[Update @ 0937 on 13 August: When we assume that someone we disagree with, or dismiss, is stupid, this is what happens.]
Recreationally this summer I’ve been watching Glee on Netflix and I’ve heard the comment that so many of the students are really stupid. I’ve take exception saying the kids are ignorant, an easily fixable condition.
Stupid, however, has become a minor theme in the show manifesting in one break-up and culminating in Born This Way where two of the students wear t-shirts that read: I’m With Stoopid, with the arrow pointing up; and I’m With Stupid, with the arrow pointing down for the episode’s big number.
I tell my students that I wake up every morning thankful for my vast ignorance because that means I get to learn that day. That’s how we fix ignorance, we learn. Stupid on the other hand is a pejorative hurled at people we don’t agree with—think of all the stupid jokes made about President George W. Bush or Republican presidential candidate Donald Trump. Neither man, by any stretch of the term, is stupid.
David Freedman, writing for The Atlantic takes the discussion to an even higher level in The War On Stupid People:
The 2010s…, are a terrible time to not be brainy. Those who consider themselves bright openly mock others for being less so. Even in this age of rampant concern over microaggressions and victimization, we maintain open season on the nonsmart. People who’d swerve off a cliff rather than use a pejorative for race, religion, physical appearance, or disability are all too happy to drop the s?bomb: Indeed, degrading others for being “stupid” has become nearly automatic in all forms of disagreement.
This is a pejorative I hear in school and in adult conversations. Intelligence, as Freedman continues, has very real consequences in our world.
From 1979 to 2012, the median-income gap between a family headed by two earners with college degrees and two earners with high-school degrees grew by $30,000, in constant dollars. Studies have furthermore found that, compared with the intelligent, less intelligent people are more likely to suffer from some types of mental illness, become obese, develop heart disease, experience permanent brain damage from a traumatic injury, and end up in prison, where they are more likely than other inmates to be drawn to violence. They’re also likely to die sooner.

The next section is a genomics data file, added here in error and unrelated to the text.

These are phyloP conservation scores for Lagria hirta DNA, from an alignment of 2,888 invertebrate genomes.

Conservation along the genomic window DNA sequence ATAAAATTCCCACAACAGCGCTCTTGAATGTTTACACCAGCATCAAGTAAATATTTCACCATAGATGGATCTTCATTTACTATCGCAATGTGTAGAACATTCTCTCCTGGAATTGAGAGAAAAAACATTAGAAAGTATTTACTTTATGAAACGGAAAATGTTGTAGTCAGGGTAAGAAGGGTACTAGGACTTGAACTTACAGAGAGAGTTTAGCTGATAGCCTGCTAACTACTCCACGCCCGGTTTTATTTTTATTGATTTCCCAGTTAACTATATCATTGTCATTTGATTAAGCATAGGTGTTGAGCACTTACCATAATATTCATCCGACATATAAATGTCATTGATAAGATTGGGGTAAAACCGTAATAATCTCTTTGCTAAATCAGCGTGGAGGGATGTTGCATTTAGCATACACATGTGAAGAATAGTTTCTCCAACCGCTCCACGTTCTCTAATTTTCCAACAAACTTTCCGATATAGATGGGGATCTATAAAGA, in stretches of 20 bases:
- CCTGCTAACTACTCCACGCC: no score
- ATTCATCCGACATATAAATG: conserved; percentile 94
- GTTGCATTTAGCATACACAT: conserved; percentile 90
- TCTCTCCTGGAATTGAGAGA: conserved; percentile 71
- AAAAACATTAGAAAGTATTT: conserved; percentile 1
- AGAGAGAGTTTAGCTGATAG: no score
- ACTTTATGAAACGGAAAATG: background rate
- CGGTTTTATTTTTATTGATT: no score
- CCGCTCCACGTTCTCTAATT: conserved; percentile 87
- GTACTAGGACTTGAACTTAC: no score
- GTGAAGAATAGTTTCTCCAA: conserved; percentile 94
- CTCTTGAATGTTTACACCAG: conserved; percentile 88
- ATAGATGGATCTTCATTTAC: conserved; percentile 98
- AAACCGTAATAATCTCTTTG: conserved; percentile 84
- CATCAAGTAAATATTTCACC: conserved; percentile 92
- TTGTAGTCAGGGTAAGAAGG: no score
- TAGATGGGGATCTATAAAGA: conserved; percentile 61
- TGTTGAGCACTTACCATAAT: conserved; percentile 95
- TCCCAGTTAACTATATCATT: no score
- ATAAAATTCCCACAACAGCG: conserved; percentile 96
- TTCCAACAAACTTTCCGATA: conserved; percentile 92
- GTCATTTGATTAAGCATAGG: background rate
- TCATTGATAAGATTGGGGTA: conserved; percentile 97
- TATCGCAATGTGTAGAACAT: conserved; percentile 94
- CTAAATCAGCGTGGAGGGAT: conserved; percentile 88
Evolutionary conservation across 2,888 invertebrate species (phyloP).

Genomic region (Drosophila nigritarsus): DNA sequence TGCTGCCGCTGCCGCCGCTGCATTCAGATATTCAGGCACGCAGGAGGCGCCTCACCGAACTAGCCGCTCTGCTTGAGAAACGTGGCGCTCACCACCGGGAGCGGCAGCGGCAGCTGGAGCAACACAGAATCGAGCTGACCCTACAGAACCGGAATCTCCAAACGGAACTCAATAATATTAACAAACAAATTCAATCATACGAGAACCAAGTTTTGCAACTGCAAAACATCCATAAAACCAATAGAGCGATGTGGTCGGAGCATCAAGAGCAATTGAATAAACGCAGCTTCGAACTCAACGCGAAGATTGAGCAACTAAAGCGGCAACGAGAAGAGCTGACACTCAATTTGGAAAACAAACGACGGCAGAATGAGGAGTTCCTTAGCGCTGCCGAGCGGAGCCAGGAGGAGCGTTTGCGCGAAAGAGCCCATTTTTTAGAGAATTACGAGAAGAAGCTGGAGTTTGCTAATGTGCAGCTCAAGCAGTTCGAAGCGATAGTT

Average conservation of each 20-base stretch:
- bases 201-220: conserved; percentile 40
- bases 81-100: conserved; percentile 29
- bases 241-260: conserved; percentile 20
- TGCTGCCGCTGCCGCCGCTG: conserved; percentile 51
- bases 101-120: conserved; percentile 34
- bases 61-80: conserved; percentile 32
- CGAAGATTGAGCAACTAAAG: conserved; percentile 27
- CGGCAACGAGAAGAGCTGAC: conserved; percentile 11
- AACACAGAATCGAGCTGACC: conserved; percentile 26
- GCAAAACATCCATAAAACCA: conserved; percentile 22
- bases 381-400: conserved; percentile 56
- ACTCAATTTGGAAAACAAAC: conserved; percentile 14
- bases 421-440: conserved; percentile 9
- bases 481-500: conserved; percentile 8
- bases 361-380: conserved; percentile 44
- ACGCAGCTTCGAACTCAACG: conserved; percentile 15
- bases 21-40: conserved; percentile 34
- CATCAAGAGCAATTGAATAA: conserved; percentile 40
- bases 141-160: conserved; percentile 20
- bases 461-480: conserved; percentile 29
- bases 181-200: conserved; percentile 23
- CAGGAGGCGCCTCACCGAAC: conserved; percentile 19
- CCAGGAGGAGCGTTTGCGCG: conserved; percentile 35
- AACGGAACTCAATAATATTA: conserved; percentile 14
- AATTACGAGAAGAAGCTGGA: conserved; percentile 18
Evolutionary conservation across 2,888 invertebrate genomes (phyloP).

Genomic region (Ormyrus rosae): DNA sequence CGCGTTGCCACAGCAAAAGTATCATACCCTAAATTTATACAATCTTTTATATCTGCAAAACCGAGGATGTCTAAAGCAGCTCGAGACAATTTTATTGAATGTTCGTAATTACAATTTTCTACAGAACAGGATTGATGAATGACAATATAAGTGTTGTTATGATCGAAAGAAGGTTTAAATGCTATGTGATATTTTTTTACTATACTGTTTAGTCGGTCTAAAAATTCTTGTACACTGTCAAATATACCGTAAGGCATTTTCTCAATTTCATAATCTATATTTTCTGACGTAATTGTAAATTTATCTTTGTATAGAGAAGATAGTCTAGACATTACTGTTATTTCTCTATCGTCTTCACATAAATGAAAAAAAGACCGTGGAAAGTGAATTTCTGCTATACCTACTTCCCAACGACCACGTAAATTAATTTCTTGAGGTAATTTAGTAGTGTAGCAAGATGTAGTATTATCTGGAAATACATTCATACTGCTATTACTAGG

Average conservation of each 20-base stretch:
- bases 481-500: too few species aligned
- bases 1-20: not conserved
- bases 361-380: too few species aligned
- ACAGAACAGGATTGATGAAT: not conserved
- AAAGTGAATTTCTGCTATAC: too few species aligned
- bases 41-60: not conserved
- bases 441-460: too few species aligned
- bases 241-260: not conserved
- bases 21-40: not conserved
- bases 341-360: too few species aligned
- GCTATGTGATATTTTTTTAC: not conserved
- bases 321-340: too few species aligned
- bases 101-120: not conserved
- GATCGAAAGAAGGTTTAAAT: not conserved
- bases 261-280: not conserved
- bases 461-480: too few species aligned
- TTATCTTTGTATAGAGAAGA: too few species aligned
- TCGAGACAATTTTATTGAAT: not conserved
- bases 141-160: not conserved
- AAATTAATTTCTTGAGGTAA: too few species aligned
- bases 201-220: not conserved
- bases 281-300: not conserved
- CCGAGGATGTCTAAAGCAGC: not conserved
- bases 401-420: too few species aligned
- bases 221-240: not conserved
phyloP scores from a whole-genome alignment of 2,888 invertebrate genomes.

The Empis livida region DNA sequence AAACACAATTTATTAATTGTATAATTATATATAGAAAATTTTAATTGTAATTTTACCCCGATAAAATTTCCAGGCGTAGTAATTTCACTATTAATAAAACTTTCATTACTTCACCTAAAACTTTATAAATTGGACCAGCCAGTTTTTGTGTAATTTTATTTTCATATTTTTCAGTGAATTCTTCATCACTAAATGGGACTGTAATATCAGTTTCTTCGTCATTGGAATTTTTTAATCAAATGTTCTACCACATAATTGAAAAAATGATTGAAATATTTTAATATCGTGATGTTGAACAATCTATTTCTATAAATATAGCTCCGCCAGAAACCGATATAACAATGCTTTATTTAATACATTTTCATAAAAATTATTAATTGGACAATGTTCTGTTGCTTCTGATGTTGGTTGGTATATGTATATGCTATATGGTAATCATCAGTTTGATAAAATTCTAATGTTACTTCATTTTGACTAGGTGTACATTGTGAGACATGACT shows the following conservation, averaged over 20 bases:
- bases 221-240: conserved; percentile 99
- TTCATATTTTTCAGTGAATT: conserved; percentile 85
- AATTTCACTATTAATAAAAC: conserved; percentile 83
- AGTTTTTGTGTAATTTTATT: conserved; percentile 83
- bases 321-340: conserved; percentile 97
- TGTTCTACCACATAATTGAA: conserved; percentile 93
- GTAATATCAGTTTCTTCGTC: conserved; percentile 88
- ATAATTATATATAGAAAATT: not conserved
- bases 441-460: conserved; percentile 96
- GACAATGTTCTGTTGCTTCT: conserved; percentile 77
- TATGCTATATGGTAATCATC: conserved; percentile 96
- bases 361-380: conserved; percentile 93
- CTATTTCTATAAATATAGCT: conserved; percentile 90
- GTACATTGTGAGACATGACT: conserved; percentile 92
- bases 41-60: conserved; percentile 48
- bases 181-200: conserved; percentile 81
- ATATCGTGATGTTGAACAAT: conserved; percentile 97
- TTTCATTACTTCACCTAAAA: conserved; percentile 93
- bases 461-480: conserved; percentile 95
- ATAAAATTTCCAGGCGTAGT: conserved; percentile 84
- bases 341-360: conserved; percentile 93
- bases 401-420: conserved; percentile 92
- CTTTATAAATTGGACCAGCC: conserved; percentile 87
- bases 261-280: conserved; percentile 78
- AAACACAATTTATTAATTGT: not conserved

I honestly don’t recall what my SAT/ACT scores were, but I doubt they were very good. I took both tests the same day—one in the morning and then, after a quick lunch break, the other in the afternoon—with absolutely no preparation. My body and mind were toast by the end of the day but my scores must have been OK because I got into the one college I applied to, Colorado State University in Fort Collins. Personally I think both tests are bogus as hell, but that’s another post.
Students today taking the SAT work their way through three sections: reading, writing and math. The maximum score is 2,400 with 800 points possible in each of the three sections. Today, those scores not only influence, if not make or break, your college career, but also what jobs you may get hired for.
In addition, many employers now ask applicants for SAT scores (whose correlation with IQ is well established)
I was surprised by the parenthetical. A quick online check however, indicates that this actually true. So, what might my IQ be if I say, had a 1,499 SAT score? Pumpkin Person says 108, or slightly above average. (More on this below.)
“Every society through history has picked some trait that magnifies success for some,” says Robert Sternberg, a professor of human development at Cornell University and an expert on assessing students’ traits. “We’ve picked academic skills.”
Which lead Freedman to zero in on the problem.
…it might make more sense to acknowledge that most people don’t possess enough [intelligence] that’s required to thrive in today’s world.
The College Board has suggested a “college readiness benchmark” that works out to roughly 500 on each portion of the SAT [that 1,499 I mentioned above, JH] as a score below which students are not likely to achieve at least a B-minus average at “a four-year college”—presumably an average one.